• My CZ, shooting suppressed will keep running until you can’t tell it used to be FDE. Modern guns need very little maintenance.

      • Sounds like you get all your information online and don’t have any real world experience. I have a kimber as a daily carry that I’ve put thousands of rounds through with different kinds of mags and ammo and have never, not once had a hiccup. Can’t say that for any striker fired wunder 9 Ive ever had. Every single striker fired I ever owned jammed occasionally.

      • I have both a Kimber and a Sig 1911. They’re made with clearances so tight the moment you put the slide back on to 1/8 engagement with the rails, it’ll just hang there if you hold it level. There’s not enough play for the slide to tip itself back off. I can’t remember the last time I cleaned either of them. And by cleaned I mean field stripped and wiped down with oiled patched; I’ve actually never done a full teardown on either. I’ve bought cases of .45 more times than I can count since I last cleaned them though, and they’re my only .45s which take standard ammo (I have a West German P220S which IS a jam factory unless you feed it match ammo. No joke. Never seen a gun so picky about ammo before or since.) The last time either of the 1911s malfunctioned on me was exactly a year ago, when I visited a friend’s farm and left them in my trunk in below zero weather. They were basically manual actions for the first mag, then resumed normal function when they warmed up.

        That said I don’t really recommend anything from Sig or Kimber these days. All three of those guns are pre Ron Cohen and their quality just can’t be compared to what those brands go on these days. But the point is that even an incredibly tight fitting 1911 can be incredibly reliable without special cleaning policies (or, indeed, with unusually lax ones — I can’t treat any of my other guns that way and expect them to run.) Although you do run into smaller operating temperature ranges as a matter of course. Why Sako doesn’t just make some rifles for the Seed Vault guards that specifically only work at around 30 below I don’t know, but that’s another topic altogether.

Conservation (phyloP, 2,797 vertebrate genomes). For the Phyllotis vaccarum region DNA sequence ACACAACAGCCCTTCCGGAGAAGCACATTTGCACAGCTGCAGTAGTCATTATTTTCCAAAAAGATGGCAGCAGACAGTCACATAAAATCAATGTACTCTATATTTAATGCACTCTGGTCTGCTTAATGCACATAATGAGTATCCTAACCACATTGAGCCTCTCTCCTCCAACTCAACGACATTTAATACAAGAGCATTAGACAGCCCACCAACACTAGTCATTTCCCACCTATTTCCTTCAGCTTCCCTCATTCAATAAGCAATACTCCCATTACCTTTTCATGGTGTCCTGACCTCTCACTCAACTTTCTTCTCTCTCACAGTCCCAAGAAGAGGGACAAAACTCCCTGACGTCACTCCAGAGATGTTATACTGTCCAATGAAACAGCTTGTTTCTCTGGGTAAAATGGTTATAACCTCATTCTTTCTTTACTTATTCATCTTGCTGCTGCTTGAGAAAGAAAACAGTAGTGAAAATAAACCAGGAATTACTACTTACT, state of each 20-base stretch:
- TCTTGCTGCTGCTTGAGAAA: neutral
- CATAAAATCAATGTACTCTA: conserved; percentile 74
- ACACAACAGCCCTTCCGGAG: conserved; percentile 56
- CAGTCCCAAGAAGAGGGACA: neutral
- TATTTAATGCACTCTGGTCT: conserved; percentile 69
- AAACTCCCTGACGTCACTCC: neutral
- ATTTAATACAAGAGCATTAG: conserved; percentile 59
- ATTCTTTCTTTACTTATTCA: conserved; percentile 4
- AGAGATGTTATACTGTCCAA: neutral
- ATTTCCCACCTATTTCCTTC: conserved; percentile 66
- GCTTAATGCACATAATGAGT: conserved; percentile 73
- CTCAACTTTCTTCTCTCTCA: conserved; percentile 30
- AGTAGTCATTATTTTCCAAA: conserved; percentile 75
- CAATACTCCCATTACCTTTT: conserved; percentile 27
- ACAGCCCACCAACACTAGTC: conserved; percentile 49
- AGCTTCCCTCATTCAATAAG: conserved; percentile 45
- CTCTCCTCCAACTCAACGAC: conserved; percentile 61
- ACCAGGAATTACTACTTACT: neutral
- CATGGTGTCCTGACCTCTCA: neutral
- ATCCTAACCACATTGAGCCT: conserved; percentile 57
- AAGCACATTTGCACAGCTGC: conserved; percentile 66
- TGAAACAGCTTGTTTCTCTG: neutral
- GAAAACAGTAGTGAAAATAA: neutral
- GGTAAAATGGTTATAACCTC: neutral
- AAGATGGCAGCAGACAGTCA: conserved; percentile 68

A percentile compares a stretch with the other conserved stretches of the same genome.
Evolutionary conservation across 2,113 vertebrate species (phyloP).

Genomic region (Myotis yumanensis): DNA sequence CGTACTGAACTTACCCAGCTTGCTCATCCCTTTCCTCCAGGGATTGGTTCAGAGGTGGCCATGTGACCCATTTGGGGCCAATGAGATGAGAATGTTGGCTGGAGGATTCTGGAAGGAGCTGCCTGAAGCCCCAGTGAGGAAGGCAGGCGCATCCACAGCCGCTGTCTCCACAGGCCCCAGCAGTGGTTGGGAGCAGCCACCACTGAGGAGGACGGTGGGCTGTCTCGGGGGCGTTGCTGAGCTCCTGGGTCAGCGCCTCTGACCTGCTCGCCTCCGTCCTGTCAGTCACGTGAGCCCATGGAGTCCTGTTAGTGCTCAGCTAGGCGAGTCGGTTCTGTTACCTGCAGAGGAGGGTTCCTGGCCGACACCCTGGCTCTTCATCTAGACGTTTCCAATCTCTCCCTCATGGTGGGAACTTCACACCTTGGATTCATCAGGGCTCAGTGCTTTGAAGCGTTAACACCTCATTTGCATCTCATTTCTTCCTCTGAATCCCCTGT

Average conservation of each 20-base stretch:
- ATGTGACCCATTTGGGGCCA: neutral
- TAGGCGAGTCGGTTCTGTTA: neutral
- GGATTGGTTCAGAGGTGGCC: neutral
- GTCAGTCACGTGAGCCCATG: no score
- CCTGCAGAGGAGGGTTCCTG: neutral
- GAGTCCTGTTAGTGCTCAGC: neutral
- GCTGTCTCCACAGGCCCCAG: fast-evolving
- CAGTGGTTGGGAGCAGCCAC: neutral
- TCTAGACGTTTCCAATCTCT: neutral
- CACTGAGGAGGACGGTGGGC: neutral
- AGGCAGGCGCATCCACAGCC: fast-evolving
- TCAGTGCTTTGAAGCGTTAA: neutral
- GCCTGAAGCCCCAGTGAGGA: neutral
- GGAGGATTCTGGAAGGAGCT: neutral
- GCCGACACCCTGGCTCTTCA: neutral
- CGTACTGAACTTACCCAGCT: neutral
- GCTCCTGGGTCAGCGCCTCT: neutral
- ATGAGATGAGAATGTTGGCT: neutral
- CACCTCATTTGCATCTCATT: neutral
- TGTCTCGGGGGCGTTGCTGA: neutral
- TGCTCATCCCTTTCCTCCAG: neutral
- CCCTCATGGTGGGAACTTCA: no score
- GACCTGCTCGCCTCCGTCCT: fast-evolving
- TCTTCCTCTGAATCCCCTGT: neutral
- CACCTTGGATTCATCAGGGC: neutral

7. Crazy expensive 1911’s are a thing for:
    1. Rich people with loads of loose cash.
    2. Regular guys who save up for years or load up the credit card.

    Have never understood designing a handgun so the magazine pokes out well below the grip. You save nothing on grip length or concealability. As the magazine protrudes so much it may as well be a full grip.

    But then I prefer an eight round mag and a five inch barrel in my 1911 anyway and for a small fraction of the price.

  8. I have to agree with most of what the other posters said – NICE gun – if you can afford one – which most of us cannot. For reference, I checked and my Sig Nightmare has pretty much all of the no name features – minus the precise hand fitting. But since it cost me about 1/4th the cost, I’ll ‘settle’ for that difference and use the extra cash for ammo. Suits my needs quite well.

    • The SIG Carry Nightmare is among the finest 1911s ever made and a great all around defensive handgun. You are giving up very little. But you have a much better handgun than the cheaper 1911s